|New York Times review the Milton Resnick exhibition at Mana Contemporary. The Milton Resnick survey exhibition currently at Mana Contemporary, and extended through August 8, 2014, was discussed by Ken Johnson of the New York Times in a review entitled An Abstract World That Looks Like Silence, (Friday, July 25). Johnson singled out the “beautiful first-floor installation of the expansive, allover abstractions that Resnick painted in the 1970s and ‘80s” for special attention. [Read the full article on nytimes.com]
Artcritical.com reviews the Milton Resnick exhibition at Mana Contemporary. On Friday, July 11, Jonathan Goodman reviewed the exhibition on the website Artcritical.com. The article, entitled Man Out of Time: Milton Resnick at Mana Contemporary makes the point that: “There exists within the body of Resnick’s art a vision that … [is] central to the New York School’s early history. … From the early colorful efforts to the final … marvelously rough paintings accompanied by simple figures, [his works] clearly need to be organized within a revised understanding of the art of his time.”[Continue reading on Artcritical.com]
Milton Resnick (1917–2004): Paintings and Works on Paper from the Milton Resnick and Pat Passlof Foundation,
Opening at Mana Contemporary in Jersey City on Saturday, May 10 and continuing to August 1, 2014, the exhibition will present work from Resnick’s entire six-decade career, including a rare 1937 portrait; quintessential Abstract Expressionist paintings from the 1940s and ’50s; a selection of the large allover paintings of the 1960s through 1980s for which Resnick is best known; and a group of late figurative works.
Drawn entirely from the holdings of the Milton Resnick and Pat Passlof Foundation, this will be the largest exhibition of Resnick’s work to date, and the first career survey exhibition to be held on the East Coast. Learn more about and view this exhibition here.
|MoMA Making Space: Women Artists and Postwar Abstraction
“Making Space shines a spotlight on the stunning achievements of women artists between the end of World War II (1945) and the start of the Feminist movement (around 1968). In the postwar era, societal shifts made it possible for larger numbers of women to work professionally as artists, yet their work was often dismissed in the male dominated art world, and few support networks existed for them. Abstraction dominated artistic practice during these years, as many artists working in the aftermath of World War II sought an international language that might transcend national and regional narratives—and for women artists, additionally, those relating to gender.” – MoMA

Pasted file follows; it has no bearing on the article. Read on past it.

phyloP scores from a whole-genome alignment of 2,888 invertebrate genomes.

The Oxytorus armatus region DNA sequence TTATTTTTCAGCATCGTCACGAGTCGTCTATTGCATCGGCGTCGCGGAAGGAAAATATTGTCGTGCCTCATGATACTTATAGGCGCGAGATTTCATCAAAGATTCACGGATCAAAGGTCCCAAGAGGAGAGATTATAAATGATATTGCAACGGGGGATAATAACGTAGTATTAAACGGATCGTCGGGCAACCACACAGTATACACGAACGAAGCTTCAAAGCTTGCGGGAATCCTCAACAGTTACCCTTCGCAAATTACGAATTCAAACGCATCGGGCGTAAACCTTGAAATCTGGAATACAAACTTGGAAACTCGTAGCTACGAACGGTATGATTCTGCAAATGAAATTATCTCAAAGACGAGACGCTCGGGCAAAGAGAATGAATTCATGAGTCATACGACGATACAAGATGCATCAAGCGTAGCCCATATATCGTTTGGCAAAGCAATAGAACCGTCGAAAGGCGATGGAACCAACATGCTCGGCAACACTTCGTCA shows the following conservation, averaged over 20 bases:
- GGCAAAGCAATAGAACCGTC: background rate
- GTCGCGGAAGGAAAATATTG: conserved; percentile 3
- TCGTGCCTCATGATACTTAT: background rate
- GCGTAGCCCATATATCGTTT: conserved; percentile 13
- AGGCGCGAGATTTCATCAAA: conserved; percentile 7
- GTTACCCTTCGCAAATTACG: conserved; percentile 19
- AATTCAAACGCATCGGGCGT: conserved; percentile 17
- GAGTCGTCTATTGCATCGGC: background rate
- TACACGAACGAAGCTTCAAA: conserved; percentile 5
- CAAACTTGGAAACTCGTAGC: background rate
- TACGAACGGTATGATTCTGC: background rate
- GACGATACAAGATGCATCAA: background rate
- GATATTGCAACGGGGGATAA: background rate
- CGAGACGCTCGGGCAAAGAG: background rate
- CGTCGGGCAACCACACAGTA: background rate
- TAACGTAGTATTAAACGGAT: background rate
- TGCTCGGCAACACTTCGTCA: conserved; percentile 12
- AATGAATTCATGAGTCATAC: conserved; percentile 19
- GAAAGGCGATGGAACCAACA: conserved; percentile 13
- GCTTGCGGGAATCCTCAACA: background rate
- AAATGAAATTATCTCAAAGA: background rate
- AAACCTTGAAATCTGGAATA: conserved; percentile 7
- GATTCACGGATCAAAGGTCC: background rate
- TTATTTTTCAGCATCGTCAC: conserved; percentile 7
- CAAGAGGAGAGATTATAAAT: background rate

Organized by Starr Figura, Curator, Department of Drawings and Prints, and Sarah Hermanson Meister, Curator, Department of Photography, with Hillary Reder, Curatorial Assistant, Department of Drawings and Prints.
Inventing Downtown: Artist-Run Galleries in New York City, 1952–1965
January 10–April 1, 2017
“Between the apex of Abstract Expressionism and the rise of Pop Art and Minimalism, the New York art scene was transformed by artist-run galleries. Inventing Downtown presents works from fourteen of these crucibles of experimentation, highlighting artists’ efforts to create new exhibition venues for innovative works of art—ranging from abstract and figurative painting, assemblage, sculpture, and works on paper to groundbreaking installations and performances.”- Organized by Grey Art Gallery, NYU
Curator: Melissa Rachleff
New York Times, December 12, 2014
Pat Passlof: ‘Paintings From the 1950s’ (through Dec. 20) This thrilling exhibition of often unknown canvases suggests that Passlof raised her own brand of Cain working in the shadow of her teacher Willem de Kooning. In comparison, she painted more bluntly, with thicker paint and worried less about color and shape. Earliest and smallest may be best in this show, which any museum curator hoping to expand the story of Abstract Expressionism should see. Elizabeth Harris Gallery, 529 West 20th Street, 212-463-9666, elizabethharrisgallery.com. (Smith)
The World’s Largest Love Letter and Tentative Existential Beauty
By Peter Plagens, Wall Street Journal, Dec. 5, 2014
Pat Passlof: Paintings from the 1950’s at the Elizabeth Harris Gallery, New York